Digitalisation permeates all areas of social life. The use of digital games in research settings to analyse social phenomena is thereby no exception. However, games that can successfully achieve research ob- jectives and at the same time create an engaging experience require thoughtful balancing. When inves- tigating decision-making, for example, asking players directly about their reasoning in the game is breaking the game flow and prone to distorting influences from the game experience.

This paper presents the design science (DS) process of a quest-based game-frame (QGF) oriented on the investigation of privacy decision-making. The design-empirical cycle of the QGF is outlined and applied to design two privacy decision scenarios for investigating reflection tendencies.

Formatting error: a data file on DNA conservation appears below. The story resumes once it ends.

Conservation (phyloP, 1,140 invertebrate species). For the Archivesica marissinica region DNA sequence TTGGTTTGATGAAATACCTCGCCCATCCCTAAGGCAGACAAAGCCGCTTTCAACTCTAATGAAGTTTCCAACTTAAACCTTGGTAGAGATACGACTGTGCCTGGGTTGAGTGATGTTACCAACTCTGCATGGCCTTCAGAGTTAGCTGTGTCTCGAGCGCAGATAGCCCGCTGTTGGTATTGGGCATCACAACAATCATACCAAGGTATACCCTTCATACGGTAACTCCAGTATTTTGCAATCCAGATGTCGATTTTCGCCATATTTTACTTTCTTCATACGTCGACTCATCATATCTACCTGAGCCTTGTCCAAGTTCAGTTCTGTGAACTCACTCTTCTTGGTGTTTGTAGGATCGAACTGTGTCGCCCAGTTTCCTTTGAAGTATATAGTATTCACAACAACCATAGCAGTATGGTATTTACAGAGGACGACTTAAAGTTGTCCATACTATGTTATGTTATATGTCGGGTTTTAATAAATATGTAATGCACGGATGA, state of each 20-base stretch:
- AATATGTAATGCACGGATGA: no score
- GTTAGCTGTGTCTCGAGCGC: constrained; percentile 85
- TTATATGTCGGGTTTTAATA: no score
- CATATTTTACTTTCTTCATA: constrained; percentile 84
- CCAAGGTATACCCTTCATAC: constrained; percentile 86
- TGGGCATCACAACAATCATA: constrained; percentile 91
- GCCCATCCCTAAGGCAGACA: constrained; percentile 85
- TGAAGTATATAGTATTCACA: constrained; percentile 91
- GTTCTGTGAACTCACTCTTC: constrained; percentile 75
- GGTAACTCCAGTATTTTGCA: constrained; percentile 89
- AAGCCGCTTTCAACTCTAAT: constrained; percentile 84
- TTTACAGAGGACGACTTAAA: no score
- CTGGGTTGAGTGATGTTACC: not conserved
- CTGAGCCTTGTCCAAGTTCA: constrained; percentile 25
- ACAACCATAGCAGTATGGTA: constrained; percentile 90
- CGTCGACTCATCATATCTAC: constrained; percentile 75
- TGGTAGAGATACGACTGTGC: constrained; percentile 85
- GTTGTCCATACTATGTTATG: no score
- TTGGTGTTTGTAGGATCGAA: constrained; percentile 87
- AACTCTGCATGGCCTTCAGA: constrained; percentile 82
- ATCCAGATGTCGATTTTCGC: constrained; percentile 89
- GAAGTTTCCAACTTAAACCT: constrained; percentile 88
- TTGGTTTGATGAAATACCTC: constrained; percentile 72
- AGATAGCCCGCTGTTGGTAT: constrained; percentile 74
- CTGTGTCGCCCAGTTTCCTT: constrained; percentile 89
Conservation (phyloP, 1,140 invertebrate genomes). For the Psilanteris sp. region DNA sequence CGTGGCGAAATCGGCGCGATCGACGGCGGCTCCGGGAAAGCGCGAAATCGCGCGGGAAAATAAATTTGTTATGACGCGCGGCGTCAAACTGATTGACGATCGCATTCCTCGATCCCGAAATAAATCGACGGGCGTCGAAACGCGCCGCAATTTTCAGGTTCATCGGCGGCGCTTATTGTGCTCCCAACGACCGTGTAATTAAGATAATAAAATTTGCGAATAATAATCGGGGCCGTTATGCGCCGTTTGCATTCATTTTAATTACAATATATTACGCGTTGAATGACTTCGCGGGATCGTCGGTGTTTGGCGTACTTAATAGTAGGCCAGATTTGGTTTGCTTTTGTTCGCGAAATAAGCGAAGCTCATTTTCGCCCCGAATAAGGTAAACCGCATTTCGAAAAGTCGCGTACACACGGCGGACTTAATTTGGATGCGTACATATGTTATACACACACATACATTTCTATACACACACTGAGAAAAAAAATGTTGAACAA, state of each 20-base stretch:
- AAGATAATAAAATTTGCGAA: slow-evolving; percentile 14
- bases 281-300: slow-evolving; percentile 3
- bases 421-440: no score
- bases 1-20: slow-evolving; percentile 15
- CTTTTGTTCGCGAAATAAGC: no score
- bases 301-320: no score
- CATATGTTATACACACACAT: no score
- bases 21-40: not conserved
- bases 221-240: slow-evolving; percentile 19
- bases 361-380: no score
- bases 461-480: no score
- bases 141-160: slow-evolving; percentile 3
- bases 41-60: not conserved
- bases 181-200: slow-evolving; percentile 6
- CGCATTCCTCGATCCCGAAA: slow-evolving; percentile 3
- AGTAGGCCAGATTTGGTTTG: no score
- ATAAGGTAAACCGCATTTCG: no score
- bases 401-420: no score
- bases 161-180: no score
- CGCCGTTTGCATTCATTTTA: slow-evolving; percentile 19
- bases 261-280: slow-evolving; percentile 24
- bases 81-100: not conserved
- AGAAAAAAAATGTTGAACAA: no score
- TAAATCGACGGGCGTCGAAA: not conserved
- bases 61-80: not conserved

The conducted binational experiment reflects the behaviour of 78 educators, university students and high-school students from Austria and Norway in online ordering security and fake news sharing while monitoring the game flow.

Results demonstrate the potential of the QGF for unobtrusively investigating privacy decisions while maintaining high fluency of performance. Significant differences between educators and high-school students are found in time spent for reflection before making online security decisions. Additionally, Norwegian high-school students show a low awareness when deciding on real/fake news sharing.